Thursday, June 30, 2016

Home 2.0: On contractors and interior designers

Having your home renovated usually means many things: a hole in your pocket, busy days running over to the place to check on the progress, debates with your loved ones about various choices. It can be headache-inducing, both from the plethora of choices of finishings, as well as the amount of rectifications or problems that crop up. For us, it was all of the above, and I am so glad that we are nearing the end of the renovation process (yes, we're still doing some rectifications now)!

Our homes have gone through the renovation process three times. The first was just before the hubby and I got married ten years back. We didn't have much money, and we had a wedding and a HDB home to pay for. We settled for one of those huge interior design companies after comparing a couple of quotes, and did the barest minimum due to budget constraints: overlaying of bathroom floors, a fresh coat of paint, new kitchen cabinetry (the original ones were falling apart) and some layout changes that involved us hacking a wall and putting up two partition walls. We were assigned this designer who was younger than us, and we learnt that whenever he said "no problem", we could be rest assured that there would be problems up ahead! We ended up with a black solid surface kitchen counter that was too high, such that they had to cut and lower the section with the hob or it was hard for us to cook. The materials used were not of good quality and didn't last. We learnt that getting the cheapest quote isn't exactly a good idea. (You can read more about the lessons we learnt from that renovation here.)

Our kitchen, after the first renovation.

Round two was after we had moved back from Germany, and found our kitchen hosting lots of roaches (thanks to a faulty rubbish chute cover). By then the kitchen cabinets from our previous reno were starting to fall apart, and we thought it was time for us to do a complete overhaul of the kitchen and toilets, especially since the kitchen and toilet tiles were starting to be worse for wear (these were the original tiles and were probably twenty over years old!). 

Our kitchen, after the second renovation.

We obtained a few quotes from companies that were recommended by friends for this second renovation. I've read that it's best to get a ID/contractor by word of mouth rather than through advertisements or fairs, since the money and manpower spent on advertising translates into greater cost for you. We ended up choosing an interior design firm that was one of the more costly ones, as those that gave us cheaper quotes didn't seem very sure about certain aspects that we needed, such as installing a dishwasher. We did most of the planning and sourcing on our own, from visiting tile companies to look for tiles, to planning our kitchen layout. Our ID basically functioned more as a contractor, and they co-ordinated the workflow and got the work done.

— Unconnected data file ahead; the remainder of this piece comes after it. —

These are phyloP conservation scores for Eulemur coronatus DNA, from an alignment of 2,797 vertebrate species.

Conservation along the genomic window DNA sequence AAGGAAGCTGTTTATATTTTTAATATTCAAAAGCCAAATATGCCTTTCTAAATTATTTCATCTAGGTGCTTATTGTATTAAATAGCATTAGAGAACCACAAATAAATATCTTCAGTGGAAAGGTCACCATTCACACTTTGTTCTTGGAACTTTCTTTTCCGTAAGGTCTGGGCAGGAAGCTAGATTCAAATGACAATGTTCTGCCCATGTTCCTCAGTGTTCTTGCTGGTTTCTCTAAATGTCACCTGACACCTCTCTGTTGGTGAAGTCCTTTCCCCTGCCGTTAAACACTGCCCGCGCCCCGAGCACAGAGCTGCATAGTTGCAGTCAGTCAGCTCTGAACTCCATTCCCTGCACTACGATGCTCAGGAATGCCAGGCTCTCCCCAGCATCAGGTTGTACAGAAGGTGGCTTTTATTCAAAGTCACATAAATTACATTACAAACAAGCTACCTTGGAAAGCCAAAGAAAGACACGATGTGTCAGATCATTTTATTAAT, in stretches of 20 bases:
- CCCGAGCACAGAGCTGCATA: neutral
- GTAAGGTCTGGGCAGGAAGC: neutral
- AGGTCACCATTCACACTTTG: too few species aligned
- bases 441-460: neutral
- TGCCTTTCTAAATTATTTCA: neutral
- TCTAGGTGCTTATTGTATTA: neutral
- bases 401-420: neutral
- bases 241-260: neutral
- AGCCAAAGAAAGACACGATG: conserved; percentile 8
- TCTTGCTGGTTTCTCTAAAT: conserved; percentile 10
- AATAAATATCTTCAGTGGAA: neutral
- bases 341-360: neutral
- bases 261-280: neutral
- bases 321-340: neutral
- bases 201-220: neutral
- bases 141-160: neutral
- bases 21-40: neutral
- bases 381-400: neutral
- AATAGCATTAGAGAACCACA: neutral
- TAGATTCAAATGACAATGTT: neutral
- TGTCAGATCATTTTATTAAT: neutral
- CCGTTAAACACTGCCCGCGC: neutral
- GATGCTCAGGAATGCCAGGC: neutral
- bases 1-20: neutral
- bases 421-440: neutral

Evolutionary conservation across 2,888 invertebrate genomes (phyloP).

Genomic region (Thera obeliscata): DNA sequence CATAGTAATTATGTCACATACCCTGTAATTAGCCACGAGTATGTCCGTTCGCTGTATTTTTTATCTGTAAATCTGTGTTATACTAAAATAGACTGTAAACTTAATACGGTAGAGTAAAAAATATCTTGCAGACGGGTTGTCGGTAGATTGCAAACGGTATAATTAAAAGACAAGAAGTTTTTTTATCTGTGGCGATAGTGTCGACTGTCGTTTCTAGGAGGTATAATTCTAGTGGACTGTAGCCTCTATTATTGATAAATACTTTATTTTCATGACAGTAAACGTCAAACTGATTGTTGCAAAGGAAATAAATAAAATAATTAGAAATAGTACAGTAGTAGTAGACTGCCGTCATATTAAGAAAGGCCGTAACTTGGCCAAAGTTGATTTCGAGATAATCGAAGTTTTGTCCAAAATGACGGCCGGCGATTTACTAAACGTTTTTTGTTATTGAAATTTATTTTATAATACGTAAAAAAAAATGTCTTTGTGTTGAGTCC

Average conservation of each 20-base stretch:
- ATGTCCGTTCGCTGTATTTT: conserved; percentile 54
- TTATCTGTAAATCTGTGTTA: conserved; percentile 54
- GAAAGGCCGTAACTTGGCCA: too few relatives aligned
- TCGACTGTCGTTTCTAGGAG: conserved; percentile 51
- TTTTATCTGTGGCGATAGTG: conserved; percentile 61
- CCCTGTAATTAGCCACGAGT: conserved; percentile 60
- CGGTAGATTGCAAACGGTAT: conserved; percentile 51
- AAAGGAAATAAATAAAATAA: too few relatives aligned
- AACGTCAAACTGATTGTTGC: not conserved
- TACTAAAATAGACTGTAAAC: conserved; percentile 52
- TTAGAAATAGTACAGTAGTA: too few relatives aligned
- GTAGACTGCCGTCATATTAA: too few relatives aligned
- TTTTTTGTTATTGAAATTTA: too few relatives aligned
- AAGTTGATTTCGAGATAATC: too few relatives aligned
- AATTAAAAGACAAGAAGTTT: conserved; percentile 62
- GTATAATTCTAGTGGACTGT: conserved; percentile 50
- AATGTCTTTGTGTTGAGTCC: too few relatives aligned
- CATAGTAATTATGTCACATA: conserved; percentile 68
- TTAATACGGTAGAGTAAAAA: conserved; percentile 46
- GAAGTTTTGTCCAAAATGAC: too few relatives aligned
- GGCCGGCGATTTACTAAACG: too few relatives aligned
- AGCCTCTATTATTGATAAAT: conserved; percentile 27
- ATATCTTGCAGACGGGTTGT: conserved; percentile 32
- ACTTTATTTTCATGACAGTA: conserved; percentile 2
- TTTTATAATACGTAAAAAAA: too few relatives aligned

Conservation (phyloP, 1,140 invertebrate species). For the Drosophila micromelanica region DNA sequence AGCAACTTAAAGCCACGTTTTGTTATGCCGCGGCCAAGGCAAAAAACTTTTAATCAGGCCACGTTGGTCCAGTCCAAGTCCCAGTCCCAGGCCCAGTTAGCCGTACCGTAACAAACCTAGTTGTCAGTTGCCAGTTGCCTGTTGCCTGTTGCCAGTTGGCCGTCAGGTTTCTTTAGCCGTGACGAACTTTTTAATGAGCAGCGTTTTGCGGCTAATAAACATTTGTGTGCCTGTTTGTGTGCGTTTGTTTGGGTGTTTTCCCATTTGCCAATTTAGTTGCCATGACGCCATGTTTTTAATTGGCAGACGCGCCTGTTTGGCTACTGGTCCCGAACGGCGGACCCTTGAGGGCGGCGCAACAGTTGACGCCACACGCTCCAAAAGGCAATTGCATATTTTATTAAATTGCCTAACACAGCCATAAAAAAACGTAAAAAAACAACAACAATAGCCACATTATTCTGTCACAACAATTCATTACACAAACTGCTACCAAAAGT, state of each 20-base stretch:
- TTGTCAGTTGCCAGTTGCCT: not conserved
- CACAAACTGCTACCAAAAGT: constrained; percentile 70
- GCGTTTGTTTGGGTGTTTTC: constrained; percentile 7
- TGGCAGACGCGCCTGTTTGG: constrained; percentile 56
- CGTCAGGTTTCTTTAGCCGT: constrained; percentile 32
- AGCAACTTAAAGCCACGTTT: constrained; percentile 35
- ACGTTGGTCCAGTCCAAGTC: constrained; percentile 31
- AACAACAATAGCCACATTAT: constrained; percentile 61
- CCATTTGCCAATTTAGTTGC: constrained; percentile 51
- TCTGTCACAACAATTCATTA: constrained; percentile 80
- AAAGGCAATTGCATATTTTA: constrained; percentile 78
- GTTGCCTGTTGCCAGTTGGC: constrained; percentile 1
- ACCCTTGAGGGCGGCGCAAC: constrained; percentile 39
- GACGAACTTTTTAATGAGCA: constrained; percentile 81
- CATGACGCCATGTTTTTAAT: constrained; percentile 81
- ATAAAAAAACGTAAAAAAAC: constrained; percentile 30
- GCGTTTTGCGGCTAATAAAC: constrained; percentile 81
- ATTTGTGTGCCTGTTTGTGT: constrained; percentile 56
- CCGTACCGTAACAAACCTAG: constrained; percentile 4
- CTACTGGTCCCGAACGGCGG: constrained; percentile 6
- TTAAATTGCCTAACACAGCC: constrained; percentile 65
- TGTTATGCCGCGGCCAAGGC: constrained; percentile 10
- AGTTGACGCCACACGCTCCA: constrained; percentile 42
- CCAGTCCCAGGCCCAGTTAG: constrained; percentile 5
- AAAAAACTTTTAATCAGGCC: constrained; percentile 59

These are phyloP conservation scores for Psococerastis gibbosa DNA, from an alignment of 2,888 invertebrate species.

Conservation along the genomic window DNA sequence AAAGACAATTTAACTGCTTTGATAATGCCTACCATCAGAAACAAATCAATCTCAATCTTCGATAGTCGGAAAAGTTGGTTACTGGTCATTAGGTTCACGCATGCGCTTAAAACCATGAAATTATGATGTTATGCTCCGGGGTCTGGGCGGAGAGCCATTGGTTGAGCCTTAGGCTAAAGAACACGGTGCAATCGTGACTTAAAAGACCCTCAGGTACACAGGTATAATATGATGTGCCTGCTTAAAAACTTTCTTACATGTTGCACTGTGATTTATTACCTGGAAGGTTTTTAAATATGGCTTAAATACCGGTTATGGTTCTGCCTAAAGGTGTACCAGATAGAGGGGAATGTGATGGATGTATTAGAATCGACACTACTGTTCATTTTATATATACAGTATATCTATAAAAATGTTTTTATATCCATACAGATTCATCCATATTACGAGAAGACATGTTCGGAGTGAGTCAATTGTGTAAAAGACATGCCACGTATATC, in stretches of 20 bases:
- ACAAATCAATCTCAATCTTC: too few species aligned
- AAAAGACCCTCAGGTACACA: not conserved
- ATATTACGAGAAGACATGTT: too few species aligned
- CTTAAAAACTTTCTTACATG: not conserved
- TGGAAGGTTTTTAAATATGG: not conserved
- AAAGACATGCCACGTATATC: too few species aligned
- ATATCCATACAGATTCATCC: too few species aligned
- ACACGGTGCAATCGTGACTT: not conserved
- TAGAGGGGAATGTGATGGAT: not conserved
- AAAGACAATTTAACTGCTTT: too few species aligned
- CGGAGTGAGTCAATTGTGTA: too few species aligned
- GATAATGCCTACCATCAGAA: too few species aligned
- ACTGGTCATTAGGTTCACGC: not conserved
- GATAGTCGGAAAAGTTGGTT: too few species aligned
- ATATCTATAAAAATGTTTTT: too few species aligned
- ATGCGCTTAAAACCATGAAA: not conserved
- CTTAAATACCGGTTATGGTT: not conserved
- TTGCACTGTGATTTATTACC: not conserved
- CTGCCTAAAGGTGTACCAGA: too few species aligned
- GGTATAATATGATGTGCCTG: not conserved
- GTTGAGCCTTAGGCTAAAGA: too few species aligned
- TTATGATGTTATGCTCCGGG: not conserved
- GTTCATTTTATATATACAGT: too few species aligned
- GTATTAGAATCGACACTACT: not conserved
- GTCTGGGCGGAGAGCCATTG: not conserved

This time, we learnt that paying more does not guarantee you NO problems. There were issues with sliding door mechanisms, which kept getting spoilt, and there were certain times we had to step in and ask the workmen to rectify certain areas. Just before we moved out, we discovered that the kitchen sink was not sealed properly, and the seepage of water had caused the wooden support below to be affected, so we had to call the company to reseal the sink! Problems aside, this company did have better workmanship, and our IDs were experienced and did give useful advice to us during our planning process. (You can read more about this reno here, and tour our former kitchen here.)

Now, fast forward to our third renovation. We again short-listed some recommendations from friends, but also browsed through the reviews on the Blum website. While this page features companies that are Blum partners, we found that the reviews were useful, and not as overwhelming as the information being shared on the Renotalk forum. 

We had three companies on our final list: one that came highly recommended by a friend (you can read about her reno and see pretty photos of her home here), another from a church friend, and finally, one company from the Blum website. Our church friend's contact actually gave us the cheapest quote, but his quotation was really short (two pages with a couple of items listed, in contrast to the detailed itemized quotes that we were used to), and we were worried that many hidden costs may surface during the course of the renovation. That aside, our friend had only worked with this designer on commercial projects, and I wasn't sure about the quality of their work for residential projects. We decided not to go with him.